Whew! Last week was a hectic and overwhelming one. Some people thrive on activity, and I have to admit that I am not one of them. I prefer a lot of space to my days. But as my children grow, they have more things to do outside the home, and I have more commitments of my own. This fall has presented an entirely new level of complexity as we've piled on an all-day homeschool enrichment class for Elisabeth, swimming, CGS for both children, a real class (entailing lots of reading and actual homework!) for me, and a long and varied list of volunteer commitments.


{the beginnings of roasted vegetable soup}

With all this going on, I'm finding my reliable home rituals to be all the more important -- and soothing. One of these is the meal planning so many of you asked about. It's so simple that I'm almost embarrassed to share it with you, but here goes.

I do a once-a-month meal plan. I started this when Elisabeth was four and James was a little baby. We had some class that was in the late afternoon, and I knew those days (Tuesdays at that time) needed to be crock pot days. I sat down to make a week's meal plan, and realized that I had (at that time) four favorite crock pot recipes, or a month's worth. So I made a sheet of paper with the days of the week written across the top, and plugged those four crock pot recipes into each of four weeks of Tuesdays. Then I thought, "I could fill this out pretty easily." So I put things my husband could make onto my teaching days. And so on. Pretty soon, I had planned for a whole month's worth of meals. I've been doing it every month since then.


{two different angles of the same thing -- sorry, that's all the relevent pictures I had for tonight!}

I've been a subscriber to Everyday Food since the first issue. I have a low cupboard on the backside of our kitchen island that I store my back issues in. (I am a back issue saver. I know they say not to do that; it wastes space; bla bla bla, but it's just what I do.) So now when I do my meal plan, I pull out my entire stack of back issues for the given month. Many (though not all) of the recipes use seasonal ingredients, so that's been helpful to me. I make notes in the pages of my magazines about what we've tried, what we liked, what worked, what didn't. I use other sources for recipes, too, but Everyday Food is really my staple recipe source.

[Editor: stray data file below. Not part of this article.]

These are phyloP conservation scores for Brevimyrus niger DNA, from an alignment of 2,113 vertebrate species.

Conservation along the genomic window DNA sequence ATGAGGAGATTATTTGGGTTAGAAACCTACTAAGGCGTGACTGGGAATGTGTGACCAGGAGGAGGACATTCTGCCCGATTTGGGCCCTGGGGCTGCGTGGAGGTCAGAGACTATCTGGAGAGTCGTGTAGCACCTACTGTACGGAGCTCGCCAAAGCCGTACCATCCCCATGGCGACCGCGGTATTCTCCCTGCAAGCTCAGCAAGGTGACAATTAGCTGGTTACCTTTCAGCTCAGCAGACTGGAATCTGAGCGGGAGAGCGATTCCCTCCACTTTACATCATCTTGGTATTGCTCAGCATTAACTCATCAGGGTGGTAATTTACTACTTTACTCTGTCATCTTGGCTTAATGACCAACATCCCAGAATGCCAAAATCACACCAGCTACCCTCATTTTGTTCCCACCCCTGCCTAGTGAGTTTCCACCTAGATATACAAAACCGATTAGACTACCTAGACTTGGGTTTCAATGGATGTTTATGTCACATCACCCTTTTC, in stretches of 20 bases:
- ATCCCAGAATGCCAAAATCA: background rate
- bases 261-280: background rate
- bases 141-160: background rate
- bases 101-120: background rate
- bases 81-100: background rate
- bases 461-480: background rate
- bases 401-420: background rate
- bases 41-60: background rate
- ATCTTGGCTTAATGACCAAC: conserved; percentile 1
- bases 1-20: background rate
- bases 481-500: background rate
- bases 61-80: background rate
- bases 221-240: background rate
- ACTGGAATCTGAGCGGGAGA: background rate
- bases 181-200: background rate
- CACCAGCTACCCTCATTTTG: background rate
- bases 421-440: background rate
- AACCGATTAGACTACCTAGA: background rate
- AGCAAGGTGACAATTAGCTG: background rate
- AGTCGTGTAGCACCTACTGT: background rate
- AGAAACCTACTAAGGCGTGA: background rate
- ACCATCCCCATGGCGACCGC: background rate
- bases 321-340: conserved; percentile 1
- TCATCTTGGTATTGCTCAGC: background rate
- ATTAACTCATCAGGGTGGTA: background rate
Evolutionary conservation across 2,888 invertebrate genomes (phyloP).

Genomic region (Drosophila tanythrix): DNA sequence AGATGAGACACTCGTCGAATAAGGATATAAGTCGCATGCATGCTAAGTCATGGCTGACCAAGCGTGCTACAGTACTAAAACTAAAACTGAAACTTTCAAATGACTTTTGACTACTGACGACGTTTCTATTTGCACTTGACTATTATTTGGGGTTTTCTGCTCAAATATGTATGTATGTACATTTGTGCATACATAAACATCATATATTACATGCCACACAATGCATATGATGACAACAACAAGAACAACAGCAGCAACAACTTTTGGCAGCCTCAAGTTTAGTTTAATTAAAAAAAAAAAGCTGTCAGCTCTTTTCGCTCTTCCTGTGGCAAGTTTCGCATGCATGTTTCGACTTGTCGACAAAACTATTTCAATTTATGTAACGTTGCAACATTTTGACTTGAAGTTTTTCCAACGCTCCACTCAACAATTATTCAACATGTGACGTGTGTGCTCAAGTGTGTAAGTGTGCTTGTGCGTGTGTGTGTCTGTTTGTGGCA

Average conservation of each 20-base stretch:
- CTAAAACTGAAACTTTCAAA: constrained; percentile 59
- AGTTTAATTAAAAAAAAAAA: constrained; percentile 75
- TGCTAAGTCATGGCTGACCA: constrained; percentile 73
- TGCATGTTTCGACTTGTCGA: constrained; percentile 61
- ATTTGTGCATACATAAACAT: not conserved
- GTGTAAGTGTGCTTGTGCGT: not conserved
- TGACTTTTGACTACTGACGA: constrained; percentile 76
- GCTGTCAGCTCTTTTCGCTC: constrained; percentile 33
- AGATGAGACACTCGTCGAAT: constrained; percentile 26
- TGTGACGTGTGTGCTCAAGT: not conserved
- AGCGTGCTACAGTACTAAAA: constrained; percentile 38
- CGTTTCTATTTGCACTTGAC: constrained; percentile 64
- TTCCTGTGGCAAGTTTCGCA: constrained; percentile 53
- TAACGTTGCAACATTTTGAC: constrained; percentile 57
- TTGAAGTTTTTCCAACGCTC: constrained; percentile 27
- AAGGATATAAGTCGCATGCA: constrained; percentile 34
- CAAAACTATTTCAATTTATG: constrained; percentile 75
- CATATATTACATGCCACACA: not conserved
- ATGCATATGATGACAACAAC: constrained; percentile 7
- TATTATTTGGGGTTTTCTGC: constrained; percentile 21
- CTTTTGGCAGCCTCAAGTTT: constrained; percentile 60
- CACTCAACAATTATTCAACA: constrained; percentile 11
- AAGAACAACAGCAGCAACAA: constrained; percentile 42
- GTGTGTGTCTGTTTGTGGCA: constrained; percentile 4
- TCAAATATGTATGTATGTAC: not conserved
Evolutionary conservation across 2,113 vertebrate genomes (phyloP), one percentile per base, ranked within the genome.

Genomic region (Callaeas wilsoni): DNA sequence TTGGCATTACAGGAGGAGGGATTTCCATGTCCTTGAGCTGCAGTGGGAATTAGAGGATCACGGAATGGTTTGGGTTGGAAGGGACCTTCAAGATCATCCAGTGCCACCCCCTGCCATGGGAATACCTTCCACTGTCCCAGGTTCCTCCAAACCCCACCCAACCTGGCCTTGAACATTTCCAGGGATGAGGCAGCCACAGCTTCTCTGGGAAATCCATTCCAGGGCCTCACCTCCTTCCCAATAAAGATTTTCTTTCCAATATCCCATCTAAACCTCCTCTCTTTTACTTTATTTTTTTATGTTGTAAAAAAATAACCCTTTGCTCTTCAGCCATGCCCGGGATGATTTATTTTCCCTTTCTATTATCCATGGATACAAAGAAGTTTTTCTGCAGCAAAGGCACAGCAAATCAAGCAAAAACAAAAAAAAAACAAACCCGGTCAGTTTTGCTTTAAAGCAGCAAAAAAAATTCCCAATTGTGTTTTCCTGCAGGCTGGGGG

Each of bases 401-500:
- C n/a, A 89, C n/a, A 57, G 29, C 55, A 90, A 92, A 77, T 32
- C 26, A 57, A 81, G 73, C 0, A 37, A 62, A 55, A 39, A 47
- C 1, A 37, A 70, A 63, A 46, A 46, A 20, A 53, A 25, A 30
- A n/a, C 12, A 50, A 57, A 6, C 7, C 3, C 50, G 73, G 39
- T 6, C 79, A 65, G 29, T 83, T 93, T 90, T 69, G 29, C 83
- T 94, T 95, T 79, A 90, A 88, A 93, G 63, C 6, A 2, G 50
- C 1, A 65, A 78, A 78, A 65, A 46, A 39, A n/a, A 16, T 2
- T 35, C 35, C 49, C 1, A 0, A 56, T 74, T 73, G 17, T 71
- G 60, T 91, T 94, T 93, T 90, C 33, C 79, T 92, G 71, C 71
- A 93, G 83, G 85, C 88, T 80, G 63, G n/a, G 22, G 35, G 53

Since a lot of what goes on in our home is repeating -- every Monday I teach cello lessons, two nights a week my husband is home late, once a month I have a church council meeting in the evening, etc. -- I can easily determine what to make based on our schedule. Another thing I have added to my meal planning sheet is a list of various "types" of meal -- beef, chicken, fish, pork, and vegetarian -- that I can cross off so I don't repeat something in a week (like chicken three nights in a row or something!). We used to eat more meat, but now a little more than half of the meals I make are vegetarian, so that's a little less important than it used to be. (We used to be a strictly vegetarian family, and gradually added meat back into our diet the year before James was born. Now we've reduced it a lot and feel really good about that choice.)

Anyway, I find that planning for a whole month doesn't really take very long -- in the end, it probably saves me time over planning once a week or more -- I usually spend about an hour doing it. We shop once a week or as necessary. It takes setting aside the time and having the right tools on hand (the recipe sources, the family calendar, a meal planning sheet, and a pencil!), and a little bit of discipline to actually follow though and finish, but I now find it just as nourishing to have this little ritual in place as the food itself is to my family.

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And for you: a copy of my meal planning sheet. I hope that my little ritual proves helpful to you. 

Love, Grace

Oh! Also, I've updated my much-neglected reading list up there to the right. You'll find lots of great autumn reading there!